Extended Data Fig. 3 Example of noise suppression at null stimulus relative to blank.

Figure shows responses to preferred, null and blank.

Extended Data Fig. 4 Direction tuning fits for excitatory and inhibitory conductances.

a, Difference in direction preference of excitation and inhibition are significantly greater than chance; Monte Carlo significance test, P = 0.023; difference in direction preference, 135° ± 95°, median ± IQR, n = 10 cells from 7 animals. b, FWHM of excitation and inhibition were not significantly different. FWHM 61° ± 46° and 61° ± 110° for excitation and inhibition, respectively; median ± IQR, n = 10, Wilcoxon sign-rank P = 0.70. c, Individual (grey) and population average (coloured) tuning curves for Ge, Gi and predicted Vm, peak-aligned to excitation.

Extended Data Fig. 5 I/E ratio at preferred direction is not correlated with simulated subthreshold direction selectivity.

Spearman’s r = 0.0061, P = 1, n = 10 cells from 7 animals.

Extended Data Fig. 6 Putative GABAergic neuron directly suppressed by blue light.

Error bars, mean ± s.e.m.

Extended Data Fig. 7 Additional data related to blue light photoinhibition of GABAergic neurons.

a, Optogenetic suppression of GABAergic neurons significantly reduces spiking direction selectivity; Wilcoxon sign-rank, n = 14 cells with spiking responses, P = 0.0049. Black line, mean; grey lines, single cells. b, Absolute Vm depolarization induced by blue light is not related to optogenetic changes in Vm direction selectivity (computed as the difference in DSI between light off and light on conditions); Spearman’s r = 0.11, P = 0.70, n = 14 cells with spiking responses from 4 animals.

Extended Data Fig. 8 Alignment of GABAergic neurons with intrinsic signal polar direction map.

a, Underlying intrinsic signal polar direction map with direction-tuned GABAergic neurons overlaid. b, Direction preferences of inhibitory neurons and intrinsic signal direction preference map are significantly more similar than chance; P < 0.001, Monte Carlo significance test, n = 76 direction-selective neurons from 3 planes in 1 animal.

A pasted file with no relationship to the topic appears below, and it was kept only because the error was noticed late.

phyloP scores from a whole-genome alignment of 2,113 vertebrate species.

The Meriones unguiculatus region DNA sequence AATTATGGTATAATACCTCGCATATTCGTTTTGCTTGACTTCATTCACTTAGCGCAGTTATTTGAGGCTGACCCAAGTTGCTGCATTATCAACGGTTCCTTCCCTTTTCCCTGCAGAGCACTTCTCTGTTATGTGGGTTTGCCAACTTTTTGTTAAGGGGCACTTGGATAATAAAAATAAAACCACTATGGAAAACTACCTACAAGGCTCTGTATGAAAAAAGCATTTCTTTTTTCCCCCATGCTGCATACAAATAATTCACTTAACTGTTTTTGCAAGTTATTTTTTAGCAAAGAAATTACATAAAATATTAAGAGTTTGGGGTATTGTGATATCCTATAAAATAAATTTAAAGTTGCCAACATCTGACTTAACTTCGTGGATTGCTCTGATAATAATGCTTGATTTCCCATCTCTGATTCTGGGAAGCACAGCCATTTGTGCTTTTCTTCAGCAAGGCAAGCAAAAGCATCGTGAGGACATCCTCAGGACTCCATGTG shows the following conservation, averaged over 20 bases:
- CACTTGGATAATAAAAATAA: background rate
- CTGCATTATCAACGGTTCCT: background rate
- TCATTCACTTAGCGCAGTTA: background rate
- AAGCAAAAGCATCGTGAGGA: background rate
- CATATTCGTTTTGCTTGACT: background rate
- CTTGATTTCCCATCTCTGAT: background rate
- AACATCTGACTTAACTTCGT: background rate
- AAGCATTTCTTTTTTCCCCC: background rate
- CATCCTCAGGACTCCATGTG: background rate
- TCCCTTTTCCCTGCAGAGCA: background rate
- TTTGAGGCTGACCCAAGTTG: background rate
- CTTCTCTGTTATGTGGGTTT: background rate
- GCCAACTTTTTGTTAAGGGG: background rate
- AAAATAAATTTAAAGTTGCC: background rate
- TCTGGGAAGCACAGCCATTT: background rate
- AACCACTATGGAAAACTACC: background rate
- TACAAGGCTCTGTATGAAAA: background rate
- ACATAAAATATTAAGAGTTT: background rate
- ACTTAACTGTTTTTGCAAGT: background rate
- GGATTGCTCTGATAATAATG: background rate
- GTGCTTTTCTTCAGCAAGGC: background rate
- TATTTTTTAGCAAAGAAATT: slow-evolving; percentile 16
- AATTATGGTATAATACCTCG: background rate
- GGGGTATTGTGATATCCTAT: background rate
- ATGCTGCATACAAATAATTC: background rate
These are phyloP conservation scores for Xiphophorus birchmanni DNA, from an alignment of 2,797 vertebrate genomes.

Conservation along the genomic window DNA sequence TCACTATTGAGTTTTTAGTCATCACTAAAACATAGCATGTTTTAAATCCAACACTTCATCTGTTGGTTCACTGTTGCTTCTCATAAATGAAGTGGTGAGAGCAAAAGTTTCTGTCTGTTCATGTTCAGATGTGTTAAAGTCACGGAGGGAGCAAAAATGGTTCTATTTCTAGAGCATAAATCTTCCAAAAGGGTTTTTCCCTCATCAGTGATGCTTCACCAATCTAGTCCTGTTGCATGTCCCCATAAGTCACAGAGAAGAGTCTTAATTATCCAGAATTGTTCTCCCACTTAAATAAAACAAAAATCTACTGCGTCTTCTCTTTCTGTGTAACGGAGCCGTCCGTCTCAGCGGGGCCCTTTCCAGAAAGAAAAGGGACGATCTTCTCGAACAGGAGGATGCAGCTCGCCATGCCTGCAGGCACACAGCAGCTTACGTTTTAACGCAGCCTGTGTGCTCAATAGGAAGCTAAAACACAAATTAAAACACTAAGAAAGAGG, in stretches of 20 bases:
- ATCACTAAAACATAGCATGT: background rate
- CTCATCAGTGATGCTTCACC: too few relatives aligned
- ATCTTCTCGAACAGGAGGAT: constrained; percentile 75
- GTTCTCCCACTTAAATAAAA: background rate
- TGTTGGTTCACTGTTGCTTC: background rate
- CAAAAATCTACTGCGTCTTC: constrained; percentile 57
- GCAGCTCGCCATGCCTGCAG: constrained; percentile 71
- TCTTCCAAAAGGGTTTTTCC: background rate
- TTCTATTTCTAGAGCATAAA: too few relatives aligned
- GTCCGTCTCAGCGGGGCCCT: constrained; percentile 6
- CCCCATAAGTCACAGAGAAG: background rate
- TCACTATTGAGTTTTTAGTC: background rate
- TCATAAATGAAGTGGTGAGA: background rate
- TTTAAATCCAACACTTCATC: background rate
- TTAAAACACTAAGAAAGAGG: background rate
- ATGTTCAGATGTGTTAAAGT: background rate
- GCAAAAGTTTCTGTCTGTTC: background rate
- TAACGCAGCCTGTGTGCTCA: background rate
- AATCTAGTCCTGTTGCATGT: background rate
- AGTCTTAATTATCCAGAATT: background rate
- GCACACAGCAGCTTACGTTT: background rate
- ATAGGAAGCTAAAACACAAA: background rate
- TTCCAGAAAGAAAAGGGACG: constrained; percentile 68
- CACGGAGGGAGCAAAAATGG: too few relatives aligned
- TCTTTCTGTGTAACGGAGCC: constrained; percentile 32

Extended Data Fig. 9 Reversal potential of optogenetically evoked PSPs is consistent with inhibition.

Grey points are individual data points; black is mean ± s.e.m. Data come from individual stimulation trials from one cell.

Extended Data Fig. 10 Relationship of IPSP amplitude and distance.

Grey points are individual data points; black is binned mean ± s.e.m. Data come from trial-averaged stimulation responses from n = 21 cells from 7 animals.

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Fig. 1: Direction tuning of excitatory synaptic inputs onto layer 2/3 neurons in ferret V1.
Fig. 2: Subthreshold direction selectivity and evidence for null direction suppression.
Fig. 3: Differential tuning between excitation and inhibition enhances direction selectivity.
Fig. 4: Inhibitory interneurons make long-range, intercolumnar projections onto excitatory neurons.
Extended Data Fig. 1: Summed spine inputs fail to predict somatic direction selectivity, regardless of the method used to compute the sum.
Extended Data Fig. 2: Distribution of spiking DSI.
Extended Data Fig. 3: Example of noise suppression at null stimulus relative to blank.
Extended Data Fig. 4: Direction tuning fits for excitatory and inhibitory conductances.
Extended Data Fig. 5: I/E ratio at preferred direction is not correlated with simulated subthreshold direction selectivity.
Extended Data Fig. 6: Putative GABAergic neuron directly suppressed by blue light.
Extended Data Fig. 7: Additional data related to blue light photoinhibition of GABAergic neurons.
Extended Data Fig. 8: Alignment of GABAergic neurons with intrinsic signal polar direction map.
Extended Data Fig. 9: Reversal potential of optogenetically evoked PSPs is consistent with inhibition.
Extended Data Fig. 10: Relationship of IPSP amplitude and distance.